WEIGHT: 58 kg
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The Government of Algeria does not fully meet the minimum standards for the elimination of trafficking; however, it is making significant efforts to do so. The government demonstrated significant efforts during the reporting period by its increased number of investigations and prosecutions of alleged traffickers under the anti-trafficking statute, the identification of 33 victims, and increased training for judicial practitioners.
The government also established and dedicated resources for a national anti-trafficking committee under the prime minister's office and inaugurated a national day against trafficking in persons.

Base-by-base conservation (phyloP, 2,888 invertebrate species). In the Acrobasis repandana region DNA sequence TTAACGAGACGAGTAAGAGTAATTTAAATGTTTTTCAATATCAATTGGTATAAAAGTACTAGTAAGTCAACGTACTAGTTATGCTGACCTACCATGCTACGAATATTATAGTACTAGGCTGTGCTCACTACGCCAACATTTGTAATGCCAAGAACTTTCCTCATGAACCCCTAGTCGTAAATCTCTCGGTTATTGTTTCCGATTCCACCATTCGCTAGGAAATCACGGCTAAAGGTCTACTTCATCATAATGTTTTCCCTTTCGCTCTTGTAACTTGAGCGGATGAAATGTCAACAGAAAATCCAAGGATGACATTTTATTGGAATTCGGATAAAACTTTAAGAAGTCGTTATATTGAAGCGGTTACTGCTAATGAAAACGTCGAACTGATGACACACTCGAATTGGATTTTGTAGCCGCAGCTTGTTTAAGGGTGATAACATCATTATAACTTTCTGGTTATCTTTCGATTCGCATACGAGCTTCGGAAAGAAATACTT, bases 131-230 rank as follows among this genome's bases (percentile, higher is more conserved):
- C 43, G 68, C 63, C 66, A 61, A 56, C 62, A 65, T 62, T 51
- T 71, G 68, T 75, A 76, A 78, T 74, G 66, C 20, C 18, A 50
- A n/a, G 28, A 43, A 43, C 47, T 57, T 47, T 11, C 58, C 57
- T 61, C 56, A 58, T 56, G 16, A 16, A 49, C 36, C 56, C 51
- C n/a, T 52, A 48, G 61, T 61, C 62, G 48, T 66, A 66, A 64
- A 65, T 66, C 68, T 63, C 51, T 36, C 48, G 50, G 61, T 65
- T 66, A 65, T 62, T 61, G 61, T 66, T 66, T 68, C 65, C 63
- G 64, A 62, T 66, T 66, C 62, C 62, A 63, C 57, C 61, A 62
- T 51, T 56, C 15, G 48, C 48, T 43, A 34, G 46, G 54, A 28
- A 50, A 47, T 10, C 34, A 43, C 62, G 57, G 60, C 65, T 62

Despite these achievements, the government did not report any convictions for trafficking-related offenses and did not implement its National Action Plan for the Prevention of and Fight Against Trafficking in Persons. It did not systematically identify trafficking victims among vulnerable populations or have a standardized mechanism in place to refer potential victims to government- or NGO-run protection services, and did not provide adequate protection services for all trafficking victims.
Due to a lack of formal victim identification and screening procedures, potential trafficking victims remained at risk of penalization by the law enforcement system for acts committed as a direct result of being subjected to trafficking, such as immigration violations and prostitution. Therefore Algeria remained on Tier 2 Watch List for the second consecutive year.
The government increased efforts to investigate and prosecute trafficking offenders. Algeria criminalized sex and labor trafficking under section 5 of its penal code. Prescribed penalties under this statute ranged from three to 20 years imprisonment, which were sufficiently stringent and, with regard to sex trafficking, commensurate with those prescribed for other serious crimes, such as rape.